Black History Month is a Perfect Time to Address Racial Inequities
The United States is a prosperous country with abundant opportunities. However, many Americans struggle to gain access to these opportunities, and some people are shut out completely.
The COVID-19 pandemic and the protests sparked by George Floyd’s death have laid bare the inequities and systematic injustices that exist in America. And now is the time to make lasting changes to our unfair systems
But before we can make changes, we must fully understand the problem, and that starts with a definition of inequity. It refers to unfair, avoidable differences arising from poor governance, corruption, or cultural exclusion and it can take many forms – economic, education, housing, healthcare, judicial.
In 2022, the unemployment rate of African Americans in the United States stood at 6.1 percent. This was higher than the national average of 3.6 percent.
There are many reasons why the unemployment rate among minorities is different than the national average. When it comes to African Americans, a large part of this disparity is due to historical events, such as slavery and the struggle for civil rights, as well as the number of African American families living below the poverty level.
Even when African Americans are employed, their wages are often lower than their white counterparts.
According to the latest Labor Department data, median weekly pay for African American men is only 75% of the $1,096 that white men earn (it’s even less for Black women).
When it comes to wealth, the gap is even larger. The typical middle-class African American household has about $13,024 in wealth versus $149,703 for the median white household.
African Americans also have less access to quality health care and higher rates of cancer, diabetes, heart disease, and lung disease.
In the past years, Americans have seen brutal examples of the inequities that exist in law enforcement and the justice system. Between 2014 and 2020, police in the United States killed at least 7680 people. Twenty-five percent of those killed were Black, although African Americans only represent 13% of the population.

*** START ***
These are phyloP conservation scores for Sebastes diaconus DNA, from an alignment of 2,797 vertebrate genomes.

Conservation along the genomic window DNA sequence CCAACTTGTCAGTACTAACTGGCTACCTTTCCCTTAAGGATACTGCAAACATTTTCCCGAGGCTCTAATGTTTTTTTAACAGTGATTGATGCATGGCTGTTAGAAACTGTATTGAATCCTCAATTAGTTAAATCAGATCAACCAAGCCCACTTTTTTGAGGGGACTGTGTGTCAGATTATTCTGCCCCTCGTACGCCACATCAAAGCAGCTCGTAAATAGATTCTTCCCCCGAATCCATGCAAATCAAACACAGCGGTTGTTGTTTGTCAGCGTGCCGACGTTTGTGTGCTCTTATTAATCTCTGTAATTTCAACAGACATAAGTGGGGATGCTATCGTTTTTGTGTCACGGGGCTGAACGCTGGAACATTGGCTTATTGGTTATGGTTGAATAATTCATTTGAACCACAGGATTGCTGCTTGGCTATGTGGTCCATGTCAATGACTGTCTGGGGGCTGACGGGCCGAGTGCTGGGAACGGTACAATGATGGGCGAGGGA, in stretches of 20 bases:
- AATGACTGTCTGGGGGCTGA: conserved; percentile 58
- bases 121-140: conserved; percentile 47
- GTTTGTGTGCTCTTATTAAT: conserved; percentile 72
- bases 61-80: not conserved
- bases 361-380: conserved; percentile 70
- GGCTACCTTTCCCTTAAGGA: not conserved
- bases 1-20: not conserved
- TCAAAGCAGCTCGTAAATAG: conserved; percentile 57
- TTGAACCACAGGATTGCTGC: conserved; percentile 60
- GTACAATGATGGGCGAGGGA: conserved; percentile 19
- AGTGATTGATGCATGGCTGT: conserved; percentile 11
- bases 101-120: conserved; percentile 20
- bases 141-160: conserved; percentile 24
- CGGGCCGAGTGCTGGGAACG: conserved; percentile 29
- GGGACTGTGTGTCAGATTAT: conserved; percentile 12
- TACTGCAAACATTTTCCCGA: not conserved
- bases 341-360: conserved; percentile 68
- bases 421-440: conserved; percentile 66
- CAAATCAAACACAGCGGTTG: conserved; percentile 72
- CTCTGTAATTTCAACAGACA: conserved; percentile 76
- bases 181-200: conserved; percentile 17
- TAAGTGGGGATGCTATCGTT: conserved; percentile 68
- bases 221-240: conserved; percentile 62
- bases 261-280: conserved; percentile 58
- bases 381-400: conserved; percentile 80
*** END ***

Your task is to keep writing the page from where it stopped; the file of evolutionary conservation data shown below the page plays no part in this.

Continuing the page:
If African Americans survive their encounters with police officers, they are more likely to be incarcerated.
African Americans are incarcerated in state prisons at nearly five times the rate of white Americans, according to a report by The Sentencing Project.
These inequities have existed in plain sight, but many people chose to ignore them. However, we can no longer turn a blind eye.
To actively dismantle these institutional inequities, we must examine ourselves and acknowledge our own biases. Racism is a cancer that spreads rapidly if left unchecked.
However, the cure lies within each of us. It’s an equal measure of care, concern, respect, and awareness. We must take the time to educate ourselves and be vocally anti-racist. We must listen to one another with an open mind. But most of all, we must be committed to doing our part to make a difference.
Have hard conversations and uncomfortable exchanges. It is precisely those dialogues that strengthen our sense of community and help to root out ignorance.
Together, we can crush inequities and usher in real change.